With the youth unemployment rate sitting at above 50%, growing numbers of young South Africans are considering entrepreneurship as a career option rather than competing for a limited pool of jobs in the formal sector or for a place at tertiary institution.
That’s according to Andrew Wood, chief executive officer at The Unlimited, who says that many young South Africans are forging a new destiny for themselves in a world where jobs are in short supply and where not all young people can afford to take three or four years to study before they start earning money.
Some 800,000 young South Africans enrolled for National Senior Certificate (NSC) exams in 2018 alone, meaning that there is fierce competition for a limited number of jobs and tertiary education placements. Yet in addition to the many youths following an entrepreneurial path out of necessity, others are embarking on the journey because their expectations of work are so different from earlier generations.
Difference of generation
Mirroring trends in many other countries, local youth are looking for work that offers them purpose, meaning and a sense of autonomy. “Today’s youth are not the same as previous generations,” adds Wood. “They are looking for mentorship, an opportunity to make a difference and a sense of personal empowerment. They want a sense of control over their destinies and the opportunity to grow at their own pace rather than needing to follow the template of a traditional career path.”
The high youth unemployment rate means we need to find ways to facilitate young people entering work and starting a business. To turn entrepreneurial activity into a viable career option, it is essential for government and large organisations to provide young entrepreneurs with support and mentorship.
“Some of the factors that are essential in starting up a successful business of your own include access to infrastructure like telecom and back-office services, a network of contacts, a viable product, and knowledge about how to run a business,” says Wood. “Large organisations can help empower young entrepreneurs by providing them with training, mentoring and access to facilities.”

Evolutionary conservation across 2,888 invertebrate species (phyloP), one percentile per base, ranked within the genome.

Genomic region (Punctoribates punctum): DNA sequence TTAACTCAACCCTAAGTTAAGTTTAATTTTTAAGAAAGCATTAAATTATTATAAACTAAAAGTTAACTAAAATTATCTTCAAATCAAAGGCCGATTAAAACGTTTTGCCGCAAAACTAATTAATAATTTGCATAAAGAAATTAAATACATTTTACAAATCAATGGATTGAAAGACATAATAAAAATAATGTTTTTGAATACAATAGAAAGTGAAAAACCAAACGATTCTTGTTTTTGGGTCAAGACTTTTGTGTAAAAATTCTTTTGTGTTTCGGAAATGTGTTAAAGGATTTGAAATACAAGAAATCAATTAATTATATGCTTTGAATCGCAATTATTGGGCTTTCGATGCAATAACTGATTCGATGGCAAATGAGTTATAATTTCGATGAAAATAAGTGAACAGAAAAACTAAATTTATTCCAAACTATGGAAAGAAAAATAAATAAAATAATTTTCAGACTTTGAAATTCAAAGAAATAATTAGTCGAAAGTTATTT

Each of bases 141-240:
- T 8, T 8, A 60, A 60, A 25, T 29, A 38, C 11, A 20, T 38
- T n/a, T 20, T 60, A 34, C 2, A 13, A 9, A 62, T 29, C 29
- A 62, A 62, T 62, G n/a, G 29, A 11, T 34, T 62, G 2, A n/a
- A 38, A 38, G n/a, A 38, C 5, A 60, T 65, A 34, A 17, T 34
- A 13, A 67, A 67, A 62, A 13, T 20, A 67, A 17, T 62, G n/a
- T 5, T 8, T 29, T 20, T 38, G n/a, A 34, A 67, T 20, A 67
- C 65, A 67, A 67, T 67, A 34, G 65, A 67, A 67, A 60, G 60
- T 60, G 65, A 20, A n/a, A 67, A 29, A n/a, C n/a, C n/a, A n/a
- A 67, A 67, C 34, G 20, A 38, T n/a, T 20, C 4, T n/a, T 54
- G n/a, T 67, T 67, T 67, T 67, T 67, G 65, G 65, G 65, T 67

The Unlimited has developed a business model that helps young entrepreneurs, to start and scale businesses of their own. “We are always looking for self-starters to join our business and develop into business owners,” says Wood. “We call the sort of person we are looking for a Dragon Hunter — a courageous leader who is ready to go into uncharted waters in search of adventure and opportunity. We have developed an internal programme to help such young people develop into successful leaders and entrepreneurs. The Unlimited currently has more than 50 business owners serving its customers, many of whom are under the age of 30.
“For us, what matters is someone’s personal qualities rather than his or her education and experience levels — we seek out those people who are resilient, brave, accountable, and able to be authentic and vulnerable. Provided you have the right attitude and outlook, our training and mentorship programme will equip you to succeed.”
Wood says that the future will belong to organisations with a purpose beyond making money. “We believe in enabling people to have their best life, which is about balance of career and personal development,” he adds. “And it’s about helping to build a better nation, which is why we have put over 250,000 children through early childhood development creches since 2008. We believe that there is a way out of poverty, that work can be meaningful, and that every company help solve South Africa’s socio-economic challenges.”